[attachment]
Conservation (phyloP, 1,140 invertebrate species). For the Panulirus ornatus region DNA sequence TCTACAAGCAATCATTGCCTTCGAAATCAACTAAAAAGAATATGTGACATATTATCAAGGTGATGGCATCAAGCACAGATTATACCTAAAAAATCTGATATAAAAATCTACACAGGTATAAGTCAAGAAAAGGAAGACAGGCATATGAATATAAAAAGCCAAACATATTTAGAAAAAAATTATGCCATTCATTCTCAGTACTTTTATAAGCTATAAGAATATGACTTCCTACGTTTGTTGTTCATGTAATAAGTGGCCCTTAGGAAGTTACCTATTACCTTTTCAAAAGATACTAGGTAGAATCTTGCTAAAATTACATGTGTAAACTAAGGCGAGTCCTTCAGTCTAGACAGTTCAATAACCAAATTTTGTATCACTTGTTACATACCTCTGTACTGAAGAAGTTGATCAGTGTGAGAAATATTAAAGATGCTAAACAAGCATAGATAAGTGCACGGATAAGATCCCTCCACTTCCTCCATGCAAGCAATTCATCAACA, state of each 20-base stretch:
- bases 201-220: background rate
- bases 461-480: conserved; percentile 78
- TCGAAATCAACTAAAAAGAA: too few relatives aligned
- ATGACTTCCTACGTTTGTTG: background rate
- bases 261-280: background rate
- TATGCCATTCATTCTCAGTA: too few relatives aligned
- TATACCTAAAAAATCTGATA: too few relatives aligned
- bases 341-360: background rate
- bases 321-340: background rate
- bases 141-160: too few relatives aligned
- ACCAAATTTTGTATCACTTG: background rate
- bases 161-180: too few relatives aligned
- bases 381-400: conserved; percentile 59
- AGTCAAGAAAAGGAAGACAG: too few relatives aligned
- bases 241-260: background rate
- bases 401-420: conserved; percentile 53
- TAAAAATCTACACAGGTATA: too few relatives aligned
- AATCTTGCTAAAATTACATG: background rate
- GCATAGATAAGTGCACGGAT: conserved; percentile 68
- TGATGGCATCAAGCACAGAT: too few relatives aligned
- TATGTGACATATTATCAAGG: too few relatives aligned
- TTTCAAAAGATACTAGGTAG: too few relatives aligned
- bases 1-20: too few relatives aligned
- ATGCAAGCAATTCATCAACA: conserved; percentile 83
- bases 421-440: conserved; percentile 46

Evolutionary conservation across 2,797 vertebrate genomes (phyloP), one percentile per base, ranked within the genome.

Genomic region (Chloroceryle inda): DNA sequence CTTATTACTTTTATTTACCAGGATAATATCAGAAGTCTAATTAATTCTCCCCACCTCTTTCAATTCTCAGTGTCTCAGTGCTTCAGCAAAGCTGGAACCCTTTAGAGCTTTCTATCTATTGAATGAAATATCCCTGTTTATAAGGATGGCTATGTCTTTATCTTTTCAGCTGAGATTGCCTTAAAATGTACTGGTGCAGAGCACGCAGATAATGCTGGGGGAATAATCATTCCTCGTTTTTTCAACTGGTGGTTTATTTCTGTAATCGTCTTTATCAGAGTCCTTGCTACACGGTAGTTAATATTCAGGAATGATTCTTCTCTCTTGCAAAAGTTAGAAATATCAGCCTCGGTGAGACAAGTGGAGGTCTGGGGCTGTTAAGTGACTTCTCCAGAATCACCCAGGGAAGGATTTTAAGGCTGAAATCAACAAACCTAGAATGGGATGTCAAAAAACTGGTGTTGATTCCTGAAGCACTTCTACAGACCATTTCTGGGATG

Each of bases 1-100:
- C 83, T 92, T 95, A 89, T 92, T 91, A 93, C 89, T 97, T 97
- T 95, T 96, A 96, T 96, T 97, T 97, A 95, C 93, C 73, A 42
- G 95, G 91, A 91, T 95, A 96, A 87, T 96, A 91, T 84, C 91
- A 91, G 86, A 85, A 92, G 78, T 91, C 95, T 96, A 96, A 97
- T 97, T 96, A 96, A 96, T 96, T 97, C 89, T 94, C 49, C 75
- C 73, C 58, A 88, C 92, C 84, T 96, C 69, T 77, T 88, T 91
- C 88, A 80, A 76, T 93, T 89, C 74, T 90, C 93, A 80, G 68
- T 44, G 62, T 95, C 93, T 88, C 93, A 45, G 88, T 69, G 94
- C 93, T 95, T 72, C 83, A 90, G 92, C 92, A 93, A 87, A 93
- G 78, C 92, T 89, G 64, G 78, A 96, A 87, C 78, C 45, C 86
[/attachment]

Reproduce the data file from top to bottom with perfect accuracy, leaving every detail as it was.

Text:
Conservation (phyloP, 1,140 invertebrate species). For the Panulirus ornatus region DNA sequence TCTACAAGCAATCATTGCCTTCGAAATCAACTAAAAAGAATATGTGACATATTATCAAGGTGATGGCATCAAGCACAGATTATACCTAAAAAATCTGATATAAAAATCTACACAGGTATAAGTCAAGAAAAGGAAGACAGGCATATGAATATAAAAAGCCAAACATATTTAGAAAAAAATTATGCCATTCATTCTCAGTACTTTTATAAGCTATAAGAATATGACTTCCTACGTTTGTTGTTCATGTAATAAGTGGCCCTTAGGAAGTTACCTATTACCTTTTCAAAAGATACTAGGTAGAATCTTGCTAAAATTACATGTGTAAACTAAGGCGAGTCCTTCAGTCTAGACAGTTCAATAACCAAATTTTGTATCACTTGTTACATACCTCTGTACTGAAGAAGTTGATCAGTGTGAGAAATATTAAAGATGCTAAACAAGCATAGATAAGTGCACGGATAAGATCCCTCCACTTCCTCCATGCAAGCAATTCATCAACA, state of each 20-base stretch:
- bases 201-220: background rate
- bases 461-480: conserved; percentile 78
- TCGAAATCAACTAAAAAGAA: too few relatives aligned
- ATGACTTCCTACGTTTGTTG: background rate
- bases 261-280: background rate
- TATGCCATTCATTCTCAGTA: too few relatives aligned
- TATACCTAAAAAATCTGATA: too few relatives aligned
- bases 341-360: background rate
- bases 321-340: background rate
- bases 141-160: too few relatives aligned
- ACCAAATTTTGTATCACTTG: background rate
- bases 161-180: too few relatives aligned
- bases 381-400: conserved; percentile 59
- AGTCAAGAAAAGGAAGACAG: too few relatives aligned
- bases 241-260: background rate
- bases 401-420: conserved; percentile 53
- TAAAAATCTACACAGGTATA: too few relatives aligned
- AATCTTGCTAAAATTACATG: background rate
- GCATAGATAAGTGCACGGAT: conserved; percentile 68
- TGATGGCATCAAGCACAGAT: too few relatives aligned
- TATGTGACATATTATCAAGG: too few relatives aligned
- TTTCAAAAGATACTAGGTAG: too few relatives aligned
- bases 1-20: too few relatives aligned
- ATGCAAGCAATTCATCAACA: conserved; percentile 83
- bases 421-440: conserved; percentile 46

Evolutionary conservation across 2,797 vertebrate genomes (phyloP), one percentile per base, ranked within the genome.

Genomic region (Chloroceryle inda): DNA sequence CTTATTACTTTTATTTACCAGGATAATATCAGAAGTCTAATTAATTCTCCCCACCTCTTTCAATTCTCAGTGTCTCAGTGCTTCAGCAAAGCTGGAACCCTTTAGAGCTTTCTATCTATTGAATGAAATATCCCTGTTTATAAGGATGGCTATGTCTTTATCTTTTCAGCTGAGATTGCCTTAAAATGTACTGGTGCAGAGCACGCAGATAATGCTGGGGGAATAATCATTCCTCGTTTTTTCAACTGGTGGTTTATTTCTGTAATCGTCTTTATCAGAGTCCTTGCTACACGGTAGTTAATATTCAGGAATGATTCTTCTCTCTTGCAAAAGTTAGAAATATCAGCCTCGGTGAGACAAGTGGAGGTCTGGGGCTGTTAAGTGACTTCTCCAGAATCACCCAGGGAAGGATTTTAAGGCTGAAATCAACAAACCTAGAATGGGATGTCAAAAAACTGGTGTTGATTCCTGAAGCACTTCTACAGACCATTTCTGGGATG

Each of bases 1-100:
- C 83, T 92, T 95, A 89, T 92, T 91, A 93, C 89, T 97, T 97
- T 95, T 96, A 96, T 96, T 97, T 97, A 95, C 93, C 73, A 42
- G 95, G 91, A 91, T 95, A 96, A 87, T 96, A 91, T 84, C 91
- A 91, G 86, A 85, A 92, G 78, T 91, C 95, T 96, A 96, A 97
- T 97, T 96, A 96, A 96, T 96, T 97, C 89, T 94, C 49, C 75
- C 73, C 58, A 88, C 92, C 84, T 96, C 69, T 77, T 88, T 91
- C 88, A 80, A 76, T 93, T 89, C 74, T 90, C 93, A 80, G 68
- T 44, G 62, T 95, C 93, T 88, C 93, A 45, G 88, T 69, G 94
- C 93, T 95, T 72, C 83, A 90, G 92, C 92, A 93, A 87, A 93
- G 78, C 92, T 89, G 64, G 78, A 96, A 87, C 78, C 45, C 86